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Prince Charles praises 'eccentric' Sir Ranulph Fiennes in rare documentary appearance

Explorer will tell the story of Sir Fiennes

charles explorer
Rebecca Lewis
Rebecca Lewis - Los Angeles
Los Angeles correspondentLos Angeles
August 26, 2022
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Prince Charles will make a rare appearance in an upcoming documentary for his close friend Sir Ranulph Fiennes.

REVEALED: Why Prince Charles is set to give up millions of pounds worth of property

Sir Ranulph, known as the World’s Greatest Living Explorer, was the first person to circumnavigate the world from pole to pole, crossed the Antarctic on foot, broke countless world records and discovered a lost city in Arabia. He has also raised millions for charity, and has been a close friend of the heir to the throne for decades.

WATCH: Prince Charles to star in new Sir Ranulph Fiennes documentary

"He wanted to do the things that hadn't been done by other people, to achieve what others hadn't," Charles shares in the trailer speaking directly to the camera, adding: "If you had too much imagination you'd never do these things I don't think."

He later shared how it's "rather nice to have people who are proper eccentrics" in your life, and revealed how his friend had "this absolute drive and determination".

SEE: Prince Charles to close his home with Duchess Camilla next month - details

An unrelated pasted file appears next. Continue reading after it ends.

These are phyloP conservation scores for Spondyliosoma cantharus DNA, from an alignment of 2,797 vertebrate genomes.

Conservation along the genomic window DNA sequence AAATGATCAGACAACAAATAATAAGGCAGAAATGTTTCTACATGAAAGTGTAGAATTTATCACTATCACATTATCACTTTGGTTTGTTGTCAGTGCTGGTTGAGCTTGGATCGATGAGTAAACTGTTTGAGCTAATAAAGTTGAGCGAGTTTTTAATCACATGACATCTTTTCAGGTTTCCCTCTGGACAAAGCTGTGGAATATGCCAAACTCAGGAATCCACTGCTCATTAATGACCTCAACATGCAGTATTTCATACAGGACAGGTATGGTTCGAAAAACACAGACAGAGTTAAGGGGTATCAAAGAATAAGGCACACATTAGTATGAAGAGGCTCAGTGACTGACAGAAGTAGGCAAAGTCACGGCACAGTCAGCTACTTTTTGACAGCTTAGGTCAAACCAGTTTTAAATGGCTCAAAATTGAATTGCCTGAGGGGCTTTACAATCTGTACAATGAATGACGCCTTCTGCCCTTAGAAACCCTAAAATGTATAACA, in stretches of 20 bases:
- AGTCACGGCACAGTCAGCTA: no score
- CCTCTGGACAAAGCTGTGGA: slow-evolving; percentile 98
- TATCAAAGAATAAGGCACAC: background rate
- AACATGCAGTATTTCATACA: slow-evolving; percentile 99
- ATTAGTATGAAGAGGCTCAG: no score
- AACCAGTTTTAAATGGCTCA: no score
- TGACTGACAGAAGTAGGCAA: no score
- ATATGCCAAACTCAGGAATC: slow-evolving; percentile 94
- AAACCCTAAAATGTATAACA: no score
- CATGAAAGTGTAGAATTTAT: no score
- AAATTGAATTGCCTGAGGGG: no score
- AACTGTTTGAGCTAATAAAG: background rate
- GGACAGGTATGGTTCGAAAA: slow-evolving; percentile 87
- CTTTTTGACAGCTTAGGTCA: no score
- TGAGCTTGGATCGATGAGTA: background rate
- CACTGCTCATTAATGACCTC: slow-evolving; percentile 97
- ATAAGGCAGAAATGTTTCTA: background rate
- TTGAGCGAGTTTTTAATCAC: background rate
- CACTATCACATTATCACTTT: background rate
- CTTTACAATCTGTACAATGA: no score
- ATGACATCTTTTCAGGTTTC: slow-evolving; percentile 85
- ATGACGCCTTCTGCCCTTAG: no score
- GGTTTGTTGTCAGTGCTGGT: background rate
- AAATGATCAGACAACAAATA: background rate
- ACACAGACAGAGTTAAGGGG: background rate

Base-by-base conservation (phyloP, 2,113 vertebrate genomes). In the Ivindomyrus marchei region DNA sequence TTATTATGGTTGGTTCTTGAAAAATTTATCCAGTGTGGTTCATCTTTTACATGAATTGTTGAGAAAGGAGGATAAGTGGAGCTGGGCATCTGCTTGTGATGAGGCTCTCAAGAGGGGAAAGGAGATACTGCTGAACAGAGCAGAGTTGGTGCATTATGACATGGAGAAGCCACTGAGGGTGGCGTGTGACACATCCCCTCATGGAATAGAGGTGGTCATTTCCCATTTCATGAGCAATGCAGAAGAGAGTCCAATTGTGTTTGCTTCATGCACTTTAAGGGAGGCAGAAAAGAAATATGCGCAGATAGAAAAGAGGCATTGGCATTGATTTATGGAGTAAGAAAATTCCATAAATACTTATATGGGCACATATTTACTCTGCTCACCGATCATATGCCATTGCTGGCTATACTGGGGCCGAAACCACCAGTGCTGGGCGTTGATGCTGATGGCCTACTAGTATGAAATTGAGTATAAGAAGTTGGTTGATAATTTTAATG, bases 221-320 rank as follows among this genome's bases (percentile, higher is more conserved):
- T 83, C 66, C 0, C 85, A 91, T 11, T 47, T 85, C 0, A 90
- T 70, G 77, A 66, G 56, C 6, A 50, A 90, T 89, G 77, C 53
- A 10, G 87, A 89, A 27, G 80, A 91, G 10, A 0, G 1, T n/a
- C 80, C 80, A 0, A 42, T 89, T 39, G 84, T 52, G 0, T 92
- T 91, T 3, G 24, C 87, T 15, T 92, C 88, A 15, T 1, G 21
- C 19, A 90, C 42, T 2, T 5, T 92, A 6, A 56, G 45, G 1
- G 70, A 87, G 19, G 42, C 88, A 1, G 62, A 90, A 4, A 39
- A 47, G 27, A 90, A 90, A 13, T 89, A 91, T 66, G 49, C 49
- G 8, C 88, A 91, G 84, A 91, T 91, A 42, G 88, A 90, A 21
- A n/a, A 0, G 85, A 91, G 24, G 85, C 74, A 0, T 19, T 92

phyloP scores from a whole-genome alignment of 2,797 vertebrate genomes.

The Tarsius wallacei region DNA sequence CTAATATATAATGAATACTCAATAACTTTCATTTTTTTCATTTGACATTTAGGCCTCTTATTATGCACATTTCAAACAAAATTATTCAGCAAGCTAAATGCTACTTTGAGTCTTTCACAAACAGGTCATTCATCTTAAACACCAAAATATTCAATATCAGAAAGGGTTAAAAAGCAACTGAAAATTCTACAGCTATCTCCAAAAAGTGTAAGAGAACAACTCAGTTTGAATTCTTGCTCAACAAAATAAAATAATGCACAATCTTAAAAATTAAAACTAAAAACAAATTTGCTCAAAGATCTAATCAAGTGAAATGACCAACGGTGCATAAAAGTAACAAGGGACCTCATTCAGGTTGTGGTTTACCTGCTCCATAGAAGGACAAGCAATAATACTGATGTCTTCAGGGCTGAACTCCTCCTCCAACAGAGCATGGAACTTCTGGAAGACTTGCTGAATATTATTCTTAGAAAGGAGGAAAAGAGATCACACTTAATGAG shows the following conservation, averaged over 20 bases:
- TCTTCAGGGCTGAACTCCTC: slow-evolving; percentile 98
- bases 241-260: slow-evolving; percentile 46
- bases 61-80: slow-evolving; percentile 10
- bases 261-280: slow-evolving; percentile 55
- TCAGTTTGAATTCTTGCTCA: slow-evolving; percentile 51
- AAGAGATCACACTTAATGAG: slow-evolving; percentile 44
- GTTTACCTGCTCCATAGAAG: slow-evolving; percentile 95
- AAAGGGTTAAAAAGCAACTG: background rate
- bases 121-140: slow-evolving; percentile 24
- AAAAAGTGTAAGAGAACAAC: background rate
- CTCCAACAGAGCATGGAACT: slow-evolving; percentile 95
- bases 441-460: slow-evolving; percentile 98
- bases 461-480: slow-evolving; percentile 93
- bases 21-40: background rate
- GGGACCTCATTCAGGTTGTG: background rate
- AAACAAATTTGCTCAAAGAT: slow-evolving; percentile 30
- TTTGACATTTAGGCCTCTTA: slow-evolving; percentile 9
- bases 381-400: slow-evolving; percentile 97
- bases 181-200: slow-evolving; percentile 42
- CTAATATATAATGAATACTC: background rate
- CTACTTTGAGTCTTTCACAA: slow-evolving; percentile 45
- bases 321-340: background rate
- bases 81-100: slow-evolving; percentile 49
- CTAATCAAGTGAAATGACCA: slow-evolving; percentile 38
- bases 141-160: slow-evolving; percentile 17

Explorer takes exclusive new access to the 78-year-old as well as film archives from the British Film Institute (BFI) National Archive to offer a portrait of a man and his dreams. It also claims to be the story of "two British icons" and their "unique bond".

At one point, the Prince poignantly admits that "most of the time I thought I'd never see him again".

charles ranulph 1982

Charles and Ranulph in 1982

Ranulph, born in 1944, served in the British Army for eight years and later became the first person to completely cross Antarctica on foot.

In 2000 he famously cut off his own fingers after he suffered from severe frostbite when he was forced to pull his sleds out of ice during a trek through the North Pole.

charles ranulph 2003

Charles and Ranulph have been friends for decades

Surgeons insisted that he wait for several months before amputation to allow for healthy tissue regrowth, but he used an electric fretsaw at his home after becoming frustrated with the pain.

In May 2009, at the age of 65, he climbed to the summit of Mount Everest.

Explorer is available on digital and on demand from 29 August 2022 in the UK and 30 August 2022 in the US.

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